Greece is close to missing this year's deficit reduction targets that were agreed with the EU and the IMF in return for huge bailouts, official data showed on Thursday.The finance ministry said the public deficit -- a key cause of the country's economic ills -- had risen to 14.69 billion euros ($20.9 billion) six months into the year, largely due to health and social fund debts.
Greece has agreed with creditors on a targeted public deficit of 16.68 billion euros for all of 2011, or 7.4 percent of output.
Greece is supposed to be reducing its public deficit under the terms of economic bailouts from the European Union and the International Monetary Fund.
But the cost of government continued to rise despite sweeping cuts to civil servant salaries and ministry budgets last year.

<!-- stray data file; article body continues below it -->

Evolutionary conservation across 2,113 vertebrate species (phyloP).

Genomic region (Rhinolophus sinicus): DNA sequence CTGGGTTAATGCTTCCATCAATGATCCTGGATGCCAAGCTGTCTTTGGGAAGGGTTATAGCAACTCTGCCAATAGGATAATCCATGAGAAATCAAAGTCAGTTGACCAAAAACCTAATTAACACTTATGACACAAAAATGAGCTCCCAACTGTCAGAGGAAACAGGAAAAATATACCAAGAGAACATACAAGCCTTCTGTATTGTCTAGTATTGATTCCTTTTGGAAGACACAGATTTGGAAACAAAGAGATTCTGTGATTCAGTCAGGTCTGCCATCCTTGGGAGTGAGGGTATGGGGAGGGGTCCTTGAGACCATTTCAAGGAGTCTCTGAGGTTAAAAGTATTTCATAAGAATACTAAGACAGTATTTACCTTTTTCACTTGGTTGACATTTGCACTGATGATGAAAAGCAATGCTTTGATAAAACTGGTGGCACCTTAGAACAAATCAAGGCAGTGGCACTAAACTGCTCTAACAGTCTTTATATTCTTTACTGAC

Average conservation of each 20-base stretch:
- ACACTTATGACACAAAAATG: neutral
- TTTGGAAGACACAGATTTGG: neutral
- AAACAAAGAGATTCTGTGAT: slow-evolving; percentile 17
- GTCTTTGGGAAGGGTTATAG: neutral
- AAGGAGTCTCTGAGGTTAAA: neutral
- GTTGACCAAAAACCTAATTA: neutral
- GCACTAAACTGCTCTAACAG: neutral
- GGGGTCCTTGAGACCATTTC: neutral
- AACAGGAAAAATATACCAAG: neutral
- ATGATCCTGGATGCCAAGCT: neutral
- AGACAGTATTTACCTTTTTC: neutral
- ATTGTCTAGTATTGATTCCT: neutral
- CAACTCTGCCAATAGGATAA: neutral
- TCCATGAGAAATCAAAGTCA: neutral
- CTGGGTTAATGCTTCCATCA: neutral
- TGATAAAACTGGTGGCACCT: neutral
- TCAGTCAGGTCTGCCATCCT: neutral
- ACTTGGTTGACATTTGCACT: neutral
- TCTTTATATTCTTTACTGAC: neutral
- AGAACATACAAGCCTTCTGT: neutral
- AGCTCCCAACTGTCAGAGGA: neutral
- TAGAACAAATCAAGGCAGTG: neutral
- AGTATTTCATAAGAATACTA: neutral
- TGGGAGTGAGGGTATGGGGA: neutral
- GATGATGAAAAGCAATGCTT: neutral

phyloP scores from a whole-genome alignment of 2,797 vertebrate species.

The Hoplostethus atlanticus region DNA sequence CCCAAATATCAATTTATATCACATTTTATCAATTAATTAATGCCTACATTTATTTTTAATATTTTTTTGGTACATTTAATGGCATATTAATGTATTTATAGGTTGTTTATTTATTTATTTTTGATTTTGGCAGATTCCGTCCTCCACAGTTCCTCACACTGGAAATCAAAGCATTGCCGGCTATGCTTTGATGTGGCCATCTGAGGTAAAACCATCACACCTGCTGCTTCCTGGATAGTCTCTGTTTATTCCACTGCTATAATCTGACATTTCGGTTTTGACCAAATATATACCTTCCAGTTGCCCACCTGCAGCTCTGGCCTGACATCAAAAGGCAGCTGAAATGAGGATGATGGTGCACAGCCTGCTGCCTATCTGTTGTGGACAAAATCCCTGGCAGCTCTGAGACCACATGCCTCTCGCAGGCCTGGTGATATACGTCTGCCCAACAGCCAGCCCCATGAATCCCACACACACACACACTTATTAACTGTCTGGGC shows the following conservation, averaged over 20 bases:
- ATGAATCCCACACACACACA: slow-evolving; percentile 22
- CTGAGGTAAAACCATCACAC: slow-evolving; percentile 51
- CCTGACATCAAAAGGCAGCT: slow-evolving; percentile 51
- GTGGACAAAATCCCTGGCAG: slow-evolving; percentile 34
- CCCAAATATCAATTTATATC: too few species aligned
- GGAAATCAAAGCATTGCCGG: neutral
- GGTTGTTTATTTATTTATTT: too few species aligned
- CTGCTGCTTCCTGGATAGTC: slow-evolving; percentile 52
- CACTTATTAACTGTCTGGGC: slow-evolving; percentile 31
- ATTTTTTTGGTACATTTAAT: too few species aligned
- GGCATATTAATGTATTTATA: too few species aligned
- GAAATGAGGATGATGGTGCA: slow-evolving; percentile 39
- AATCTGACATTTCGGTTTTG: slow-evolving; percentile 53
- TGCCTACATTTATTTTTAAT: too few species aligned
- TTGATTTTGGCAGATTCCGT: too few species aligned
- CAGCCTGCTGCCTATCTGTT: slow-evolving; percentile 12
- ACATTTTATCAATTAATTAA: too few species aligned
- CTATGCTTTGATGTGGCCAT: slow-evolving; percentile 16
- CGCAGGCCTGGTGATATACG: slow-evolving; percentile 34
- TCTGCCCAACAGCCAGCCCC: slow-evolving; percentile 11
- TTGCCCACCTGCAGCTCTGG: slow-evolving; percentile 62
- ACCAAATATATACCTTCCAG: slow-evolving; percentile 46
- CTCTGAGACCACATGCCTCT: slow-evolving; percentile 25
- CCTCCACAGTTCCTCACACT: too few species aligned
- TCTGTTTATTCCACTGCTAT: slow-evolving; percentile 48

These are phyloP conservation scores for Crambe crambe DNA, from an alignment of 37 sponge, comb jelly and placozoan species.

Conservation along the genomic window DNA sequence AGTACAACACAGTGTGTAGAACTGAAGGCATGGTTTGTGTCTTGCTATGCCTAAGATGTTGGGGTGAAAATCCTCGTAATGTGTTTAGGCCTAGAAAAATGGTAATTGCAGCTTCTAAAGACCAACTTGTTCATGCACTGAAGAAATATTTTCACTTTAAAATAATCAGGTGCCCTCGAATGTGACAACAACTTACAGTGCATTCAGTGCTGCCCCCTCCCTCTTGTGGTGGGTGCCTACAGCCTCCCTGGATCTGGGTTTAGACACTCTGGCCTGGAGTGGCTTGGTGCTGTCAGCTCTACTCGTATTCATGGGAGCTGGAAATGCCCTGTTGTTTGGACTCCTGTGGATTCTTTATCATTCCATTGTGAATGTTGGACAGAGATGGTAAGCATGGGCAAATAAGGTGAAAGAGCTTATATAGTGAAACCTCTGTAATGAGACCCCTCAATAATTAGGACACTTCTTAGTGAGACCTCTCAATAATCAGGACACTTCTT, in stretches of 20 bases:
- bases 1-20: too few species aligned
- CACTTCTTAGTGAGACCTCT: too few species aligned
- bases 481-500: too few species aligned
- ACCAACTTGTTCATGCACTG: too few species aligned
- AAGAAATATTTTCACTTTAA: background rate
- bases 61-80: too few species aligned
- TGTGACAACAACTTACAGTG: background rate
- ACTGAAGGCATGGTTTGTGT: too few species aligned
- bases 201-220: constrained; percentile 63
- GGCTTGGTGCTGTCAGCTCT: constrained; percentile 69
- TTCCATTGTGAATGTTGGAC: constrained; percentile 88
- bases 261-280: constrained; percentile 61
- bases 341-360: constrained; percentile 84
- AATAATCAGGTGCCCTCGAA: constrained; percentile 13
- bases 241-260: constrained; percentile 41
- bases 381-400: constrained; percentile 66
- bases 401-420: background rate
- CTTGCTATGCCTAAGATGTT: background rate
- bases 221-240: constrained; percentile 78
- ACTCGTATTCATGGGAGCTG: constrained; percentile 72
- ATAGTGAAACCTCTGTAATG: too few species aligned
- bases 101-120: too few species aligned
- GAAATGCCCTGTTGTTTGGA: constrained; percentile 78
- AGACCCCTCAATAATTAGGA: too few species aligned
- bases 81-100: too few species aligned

Under revised EU rules, Athens is now forced to take into account the debts of state entities such as local councils, hospitals and social security funds.
This restriction, along with a worse-than-expected recession, also caused it to miss last year's deficit goals.
State hospitals owed over 1.8 billion euros at the end of June while social security funds were in the red by 2.66 billion euros, the ministry said.
Greece's fiscal woes have impacted the euro and put the spotlight on other eurozone economies with debt concerns or weak growth prospects such as Spain and Italy.
Eurozone leaders last month agreed a second rescue package for Athens worth 109 billion euros ($158 billion), plus about 50 billion euros in largely rolled-over debt from the private sector over the next three years.